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Perspectives on Creating and Teaching for Distance Learning: What Makes the Shift Work?

Updated: Jun 5, 2020

This morning I was so inspired by the work of some Filipino teachers from around the globe. It's interesting to get to know these teachers, and actually see the work they have been doing in their respective field, particularly in promoting our own Filipino culture.

After watching a video that was created by @missliezlmejia.

I thought I could use this as an example of how to design digital content for students, so that they benefit from it. At the same time, parents become more acquainted and confident on how they could support their children's learning at home.

Designing digital content for #distance education should not solely transfer knowledge, communication, competencies online through substitution. Teachers should always have in mind that the digital world has its own language and processes. Powerpoint presentations, website links or videos are only resources that still need an appropriate design so that these become an effective teaching tool.

The essential question: "What Makes the Shift Work"

1. Design process comes first

This is the most common source of stress among students when doing a homework. When they cannot do the homework on their own, it only meant to show that the child cannot be independent because it has not been "taught" properly. Information retrieval will only happen if the information has been stored already, and is ready for us to use and extend on. The key design teaching strategy here is: SCAFFOLDING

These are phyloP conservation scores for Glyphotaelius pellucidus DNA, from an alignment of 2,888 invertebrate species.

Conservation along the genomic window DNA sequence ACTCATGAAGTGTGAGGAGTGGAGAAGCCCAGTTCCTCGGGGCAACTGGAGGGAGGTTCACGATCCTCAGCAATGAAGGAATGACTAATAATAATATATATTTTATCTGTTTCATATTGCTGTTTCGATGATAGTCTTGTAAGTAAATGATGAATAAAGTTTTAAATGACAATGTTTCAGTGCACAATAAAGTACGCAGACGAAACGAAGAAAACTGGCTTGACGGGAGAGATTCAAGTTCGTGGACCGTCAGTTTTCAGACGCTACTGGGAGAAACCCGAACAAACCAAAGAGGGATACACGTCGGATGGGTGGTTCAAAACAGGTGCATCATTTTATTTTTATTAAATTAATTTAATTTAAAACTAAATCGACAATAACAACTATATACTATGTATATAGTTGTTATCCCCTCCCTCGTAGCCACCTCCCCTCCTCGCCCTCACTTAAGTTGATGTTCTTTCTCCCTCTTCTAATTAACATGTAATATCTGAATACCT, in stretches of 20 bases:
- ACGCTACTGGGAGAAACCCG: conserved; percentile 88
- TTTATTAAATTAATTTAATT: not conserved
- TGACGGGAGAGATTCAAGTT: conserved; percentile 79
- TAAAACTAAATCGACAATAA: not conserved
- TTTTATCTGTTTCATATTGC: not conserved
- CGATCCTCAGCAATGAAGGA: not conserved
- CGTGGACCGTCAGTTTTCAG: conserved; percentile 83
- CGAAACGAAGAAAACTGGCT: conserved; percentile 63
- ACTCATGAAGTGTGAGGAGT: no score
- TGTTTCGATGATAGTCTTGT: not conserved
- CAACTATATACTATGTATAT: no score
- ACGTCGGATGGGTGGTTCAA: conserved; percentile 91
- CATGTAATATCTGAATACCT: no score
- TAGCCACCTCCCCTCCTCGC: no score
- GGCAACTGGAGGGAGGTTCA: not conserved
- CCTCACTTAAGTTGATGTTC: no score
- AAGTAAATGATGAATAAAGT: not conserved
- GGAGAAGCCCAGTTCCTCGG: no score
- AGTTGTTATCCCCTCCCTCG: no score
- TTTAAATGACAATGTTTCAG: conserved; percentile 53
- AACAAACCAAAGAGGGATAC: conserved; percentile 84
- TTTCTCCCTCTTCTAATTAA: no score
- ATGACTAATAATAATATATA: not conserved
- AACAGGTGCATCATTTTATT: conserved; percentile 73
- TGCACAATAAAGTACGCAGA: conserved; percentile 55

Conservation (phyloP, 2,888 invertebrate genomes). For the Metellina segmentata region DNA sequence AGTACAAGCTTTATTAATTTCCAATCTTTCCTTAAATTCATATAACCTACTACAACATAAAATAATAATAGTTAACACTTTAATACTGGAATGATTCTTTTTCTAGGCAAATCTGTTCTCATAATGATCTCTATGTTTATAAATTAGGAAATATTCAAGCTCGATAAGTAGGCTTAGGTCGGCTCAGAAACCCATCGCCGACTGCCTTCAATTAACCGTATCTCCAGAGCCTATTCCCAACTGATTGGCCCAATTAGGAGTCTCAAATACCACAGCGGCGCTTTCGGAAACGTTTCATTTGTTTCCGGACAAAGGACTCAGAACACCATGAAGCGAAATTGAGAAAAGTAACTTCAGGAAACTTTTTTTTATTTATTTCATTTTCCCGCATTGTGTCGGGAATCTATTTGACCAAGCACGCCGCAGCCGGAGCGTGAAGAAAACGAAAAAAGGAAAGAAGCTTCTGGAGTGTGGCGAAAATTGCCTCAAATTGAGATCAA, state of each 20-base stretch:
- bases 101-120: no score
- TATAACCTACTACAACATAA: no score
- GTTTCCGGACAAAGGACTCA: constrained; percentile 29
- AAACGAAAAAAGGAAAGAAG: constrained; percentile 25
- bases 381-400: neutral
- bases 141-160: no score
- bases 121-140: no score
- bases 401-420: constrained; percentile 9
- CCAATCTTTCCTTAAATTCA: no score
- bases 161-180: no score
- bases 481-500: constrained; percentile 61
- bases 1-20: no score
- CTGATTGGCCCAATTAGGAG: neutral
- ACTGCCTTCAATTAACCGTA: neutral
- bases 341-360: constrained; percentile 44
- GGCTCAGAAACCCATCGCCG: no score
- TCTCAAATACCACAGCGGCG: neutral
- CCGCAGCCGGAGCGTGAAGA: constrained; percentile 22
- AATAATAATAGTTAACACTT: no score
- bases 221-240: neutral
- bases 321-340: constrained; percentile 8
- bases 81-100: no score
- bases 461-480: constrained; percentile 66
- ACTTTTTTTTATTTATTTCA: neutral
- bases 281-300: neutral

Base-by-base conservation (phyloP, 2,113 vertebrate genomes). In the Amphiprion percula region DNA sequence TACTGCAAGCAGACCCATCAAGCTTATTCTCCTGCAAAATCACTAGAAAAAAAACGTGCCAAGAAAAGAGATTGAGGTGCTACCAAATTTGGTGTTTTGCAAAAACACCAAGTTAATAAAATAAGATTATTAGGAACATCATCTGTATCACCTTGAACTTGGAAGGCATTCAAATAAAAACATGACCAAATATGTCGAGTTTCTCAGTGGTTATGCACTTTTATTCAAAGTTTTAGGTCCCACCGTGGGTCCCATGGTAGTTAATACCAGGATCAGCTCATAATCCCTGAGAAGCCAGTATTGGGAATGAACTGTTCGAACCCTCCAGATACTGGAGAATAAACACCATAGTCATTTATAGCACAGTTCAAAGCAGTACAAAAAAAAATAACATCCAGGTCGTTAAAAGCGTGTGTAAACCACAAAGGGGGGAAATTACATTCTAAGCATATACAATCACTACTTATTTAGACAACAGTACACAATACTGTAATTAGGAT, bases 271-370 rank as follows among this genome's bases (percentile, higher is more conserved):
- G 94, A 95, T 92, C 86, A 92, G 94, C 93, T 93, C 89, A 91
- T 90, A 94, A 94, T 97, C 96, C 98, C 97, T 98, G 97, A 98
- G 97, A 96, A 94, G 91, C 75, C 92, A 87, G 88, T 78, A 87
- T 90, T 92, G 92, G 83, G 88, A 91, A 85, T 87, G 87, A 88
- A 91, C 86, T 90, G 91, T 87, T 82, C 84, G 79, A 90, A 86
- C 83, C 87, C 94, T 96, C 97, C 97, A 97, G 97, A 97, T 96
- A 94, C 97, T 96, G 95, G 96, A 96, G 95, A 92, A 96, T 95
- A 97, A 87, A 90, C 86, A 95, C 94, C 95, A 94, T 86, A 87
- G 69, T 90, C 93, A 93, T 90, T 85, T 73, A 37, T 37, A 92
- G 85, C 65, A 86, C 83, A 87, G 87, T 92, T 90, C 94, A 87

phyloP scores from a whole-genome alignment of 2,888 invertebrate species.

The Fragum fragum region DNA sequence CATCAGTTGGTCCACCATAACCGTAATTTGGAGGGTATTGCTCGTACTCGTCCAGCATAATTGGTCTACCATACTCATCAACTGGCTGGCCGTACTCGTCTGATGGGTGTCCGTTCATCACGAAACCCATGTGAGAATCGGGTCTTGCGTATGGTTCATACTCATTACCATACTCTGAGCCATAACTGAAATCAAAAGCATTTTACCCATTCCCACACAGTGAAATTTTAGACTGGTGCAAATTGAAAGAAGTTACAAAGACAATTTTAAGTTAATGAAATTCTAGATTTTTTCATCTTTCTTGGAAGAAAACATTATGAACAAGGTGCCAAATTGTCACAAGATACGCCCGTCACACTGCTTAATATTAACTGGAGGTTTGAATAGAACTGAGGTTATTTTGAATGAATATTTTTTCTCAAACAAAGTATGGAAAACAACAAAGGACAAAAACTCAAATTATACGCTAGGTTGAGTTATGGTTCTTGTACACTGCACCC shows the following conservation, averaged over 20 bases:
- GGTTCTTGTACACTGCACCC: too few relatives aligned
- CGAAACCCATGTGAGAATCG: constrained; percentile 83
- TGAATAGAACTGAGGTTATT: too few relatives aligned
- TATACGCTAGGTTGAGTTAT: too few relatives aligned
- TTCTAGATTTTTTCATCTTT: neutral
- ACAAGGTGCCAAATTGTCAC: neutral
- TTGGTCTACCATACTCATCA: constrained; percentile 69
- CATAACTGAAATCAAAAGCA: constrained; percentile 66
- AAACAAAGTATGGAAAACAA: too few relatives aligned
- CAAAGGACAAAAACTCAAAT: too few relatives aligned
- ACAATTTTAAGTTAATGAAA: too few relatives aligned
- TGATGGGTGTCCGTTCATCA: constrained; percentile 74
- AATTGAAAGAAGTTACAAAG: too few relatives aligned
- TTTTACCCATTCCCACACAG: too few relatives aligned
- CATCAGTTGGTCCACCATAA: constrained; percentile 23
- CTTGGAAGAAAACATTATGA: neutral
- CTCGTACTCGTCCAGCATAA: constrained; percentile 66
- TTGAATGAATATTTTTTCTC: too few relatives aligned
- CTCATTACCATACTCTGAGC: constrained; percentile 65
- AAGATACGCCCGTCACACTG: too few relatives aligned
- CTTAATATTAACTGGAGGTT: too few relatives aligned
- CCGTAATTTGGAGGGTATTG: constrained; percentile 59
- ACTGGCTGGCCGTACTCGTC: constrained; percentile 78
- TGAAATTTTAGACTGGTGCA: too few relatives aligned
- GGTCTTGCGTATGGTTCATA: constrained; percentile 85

Design your content in such a way that knowledge or skills are unfolded one at a time. Most of the time, you will need a series of video demo or visual mind-mapping strategies to show and communicate to the children what they are learning, how will they be progressing and what will be and how will the end outcome look like. A downloaded You Tube tutorial video that is very fast won't be able to do this. It is always ideal for the teacher in charge to do the demo in split parts, with complete instructions, and expectations that are communicated early on when the unit has just started and never towards the assessment time. Make use of YouTube playlist or @FlipGrid so students will have access to the organized materials anytime. Remember that ORGANIZATION is another strategy that works well with any type of students, most especially with students who have underdeveloped #executive functioning skills. The way we organized our content will significantly support how they learn.

2. Create opportunities for DIFFERENTIATION

Differentiation is one of those key strategies in supporting how students are learning. We need to practice differentiation in order to allow our students work at their own pace.

"How do we differentiate in online learning?"

Let's watch this inspirational video by @missliezlmejia, and see all the opportunities for differentiation here in this sample activity : "Tinikling" (a Filipino Folk Dance)

A. Learning environment

In pajamas, shorts, rooms, gardens etc...are only examples of how diverse is our learning environment at home as compared to when we are in school. Keep this in mind when you are preparing for materials or letting the kids work on something. Just like working in the science lab, we need to be specific as to how we want our students to stay safe yet mobile, resourceful and creative when doing the activities that we or they design.